The city of Atlanta unveiled North Avenue as its first "Smart Corridor" on Thursday. Like us on FacebookThe "Smart Corridor" is the first in the city to collect data from cars, bikes and pedestrians to adjust the traffic lights and send information back to people on the street. In a sleek, blue Tesla Model S, Bryan Mulligan has his hands off the steering wheel. As it drives along North Avenue, his phone tells him any time a cyclist is nearby or the light will change.
More than 170,000 homes and businesses in the 10-county metro Atlanta area were still without power Wednesday afternoon, according to Georgia Power and Georgia EMC outage maps. Like us on FacebookOutside the Taproom Coffee shop on Hosea Williams Drive, Brittany Fiscus-van Rossum rocked her newborn, Amelia, back and forth in her lap. “I had breast milk stored up, and we've got to keep my pump clean, and, you know, it's just hard to take care of a baby without power," she said.
Some residents of Tybee Island are now returning home. The island was closed and inaccessible for an additional day because Chatham County emergency officials said the island sustained the heaviest damage in the Savannah area from tropical storm Irma and delayed. Like us on FacebookSwann Seiler, a spokesperson with Georgia Power, said power outages will continue to be an issue on the island over the next few weeks.
Muck Rack makes it simple to find people, tweets, or articles that mention any name, keyword, company, hashtag etc. We've compiled this guide to help you make the most of your search.
Selecting a term
Start searching tweets, articles from media outlets, articles mentioned in tweets, journalists'
names, titles and bios with some suggested searches:
Companies or Topics (e.g. iPhone, Microsoft)
Phrases (e.g. "cloud computing") — use quotes to keep the terms together
Twitter handles (e.g. @username) — returns those who have mentioned or replied to
Names (e.g. "David Pogue")
Hashtags (e.g. #sxsw, #london2012)
Bio details (e.g. vegan, Olympics, father)
Muck Rack's Advanced Search allows for many boolean operators.
Find results that mention multiple specified terms, use AND or
+. For example, ensure each result contains both Elon Musk and Mark Zuckerberg by
searching Obama AND Romney or Obama + Romney.
Use the operators OR or , to broaden your search when you'd like either of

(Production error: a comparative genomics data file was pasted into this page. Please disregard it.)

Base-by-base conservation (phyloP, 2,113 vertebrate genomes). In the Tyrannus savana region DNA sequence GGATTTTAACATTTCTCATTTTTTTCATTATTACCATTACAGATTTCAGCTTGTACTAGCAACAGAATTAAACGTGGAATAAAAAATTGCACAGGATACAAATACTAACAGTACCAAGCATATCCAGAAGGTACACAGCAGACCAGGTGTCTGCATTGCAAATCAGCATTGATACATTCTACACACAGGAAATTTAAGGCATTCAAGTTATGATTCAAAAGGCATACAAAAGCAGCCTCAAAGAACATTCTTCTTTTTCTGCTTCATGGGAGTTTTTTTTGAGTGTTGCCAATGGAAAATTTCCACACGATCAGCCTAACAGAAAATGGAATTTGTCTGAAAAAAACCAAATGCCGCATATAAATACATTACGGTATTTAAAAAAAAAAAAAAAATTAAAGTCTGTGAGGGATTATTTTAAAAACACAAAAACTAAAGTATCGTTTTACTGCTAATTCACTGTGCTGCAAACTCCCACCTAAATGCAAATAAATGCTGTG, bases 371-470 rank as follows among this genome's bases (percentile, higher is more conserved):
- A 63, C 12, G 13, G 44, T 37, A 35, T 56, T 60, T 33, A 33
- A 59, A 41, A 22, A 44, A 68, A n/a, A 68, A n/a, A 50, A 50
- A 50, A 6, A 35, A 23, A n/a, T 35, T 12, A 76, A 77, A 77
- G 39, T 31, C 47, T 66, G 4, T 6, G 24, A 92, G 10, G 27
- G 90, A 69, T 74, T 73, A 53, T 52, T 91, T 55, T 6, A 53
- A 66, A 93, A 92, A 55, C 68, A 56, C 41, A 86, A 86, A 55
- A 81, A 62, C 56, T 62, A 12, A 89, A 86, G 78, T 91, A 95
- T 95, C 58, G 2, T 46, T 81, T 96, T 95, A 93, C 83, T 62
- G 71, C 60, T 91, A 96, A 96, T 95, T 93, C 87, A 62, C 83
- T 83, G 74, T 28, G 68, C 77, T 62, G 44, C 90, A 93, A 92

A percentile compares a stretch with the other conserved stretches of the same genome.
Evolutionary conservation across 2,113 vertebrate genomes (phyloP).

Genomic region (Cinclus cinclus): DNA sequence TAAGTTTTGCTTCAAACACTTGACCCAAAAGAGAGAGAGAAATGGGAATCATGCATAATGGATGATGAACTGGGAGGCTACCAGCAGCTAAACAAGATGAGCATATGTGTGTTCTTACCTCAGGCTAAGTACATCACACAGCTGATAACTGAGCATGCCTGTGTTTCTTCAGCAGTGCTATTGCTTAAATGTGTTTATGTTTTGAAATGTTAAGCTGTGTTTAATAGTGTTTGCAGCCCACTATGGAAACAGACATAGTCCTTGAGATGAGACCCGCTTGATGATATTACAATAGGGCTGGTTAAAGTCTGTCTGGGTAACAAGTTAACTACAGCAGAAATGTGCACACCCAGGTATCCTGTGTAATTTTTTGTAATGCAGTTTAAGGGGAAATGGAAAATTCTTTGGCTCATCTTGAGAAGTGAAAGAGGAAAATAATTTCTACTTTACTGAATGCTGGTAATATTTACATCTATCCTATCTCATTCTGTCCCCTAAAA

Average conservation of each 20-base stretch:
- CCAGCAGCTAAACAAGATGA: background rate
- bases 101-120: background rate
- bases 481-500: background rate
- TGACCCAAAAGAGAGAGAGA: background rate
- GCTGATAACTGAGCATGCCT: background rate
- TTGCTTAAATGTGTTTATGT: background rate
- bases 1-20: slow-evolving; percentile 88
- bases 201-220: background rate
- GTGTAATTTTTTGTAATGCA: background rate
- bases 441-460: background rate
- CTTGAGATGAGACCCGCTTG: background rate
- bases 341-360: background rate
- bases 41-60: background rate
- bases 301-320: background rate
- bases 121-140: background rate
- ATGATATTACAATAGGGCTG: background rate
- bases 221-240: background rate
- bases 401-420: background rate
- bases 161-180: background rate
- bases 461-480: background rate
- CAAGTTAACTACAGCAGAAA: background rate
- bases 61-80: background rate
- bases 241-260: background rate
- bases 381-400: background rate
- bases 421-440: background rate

multiple terms to appear in results. (This is the default behavior of our search when no operators
are used.) For example, search for democrat OR republican to find results that refer to
Democrats and/or Republicans.
Use NOT or - to subtract results from your search. For
example, searching Disney will yield results about the Walt Disney Company as well as Walt Disney
World Resort. To exclude mentions of Disney World, search for Disney -World or Disney
When using one of these operators with a phrase, enclose it in quotation marks. For example, you can
find results about smartphones excluding Apple's iPhone 4S by searching smartphone -"iPhone
Exact case matching or punctuation
If you're searching for a brand name or keyword that relies on specific punctuation marks or capitalization, you can
find results that match your exact query by adding matchcase: before the keyword you're searching for, like matchcase:E*TRADE .
Use parentheses to separate multiple
boolean phrases. For example, to find journalists talking about having fun in Disney World or
Disneyland, search for ("disney world" OR disneyland) AND fun.
An asterisk can be used to search for any variation of a root word truncated by the asterisk. For example, searching for admin* will return results for administrator, administration, administer, administered, etc.
A near operator is an AND operator where you can control the distance between the words. You can vary the distance the near operation uses by adding a forward slash and number (between 0-99) such as strawberries NEAR/10 "whipped cream", which means the strawberries must exist within 10 words of "whipped cream".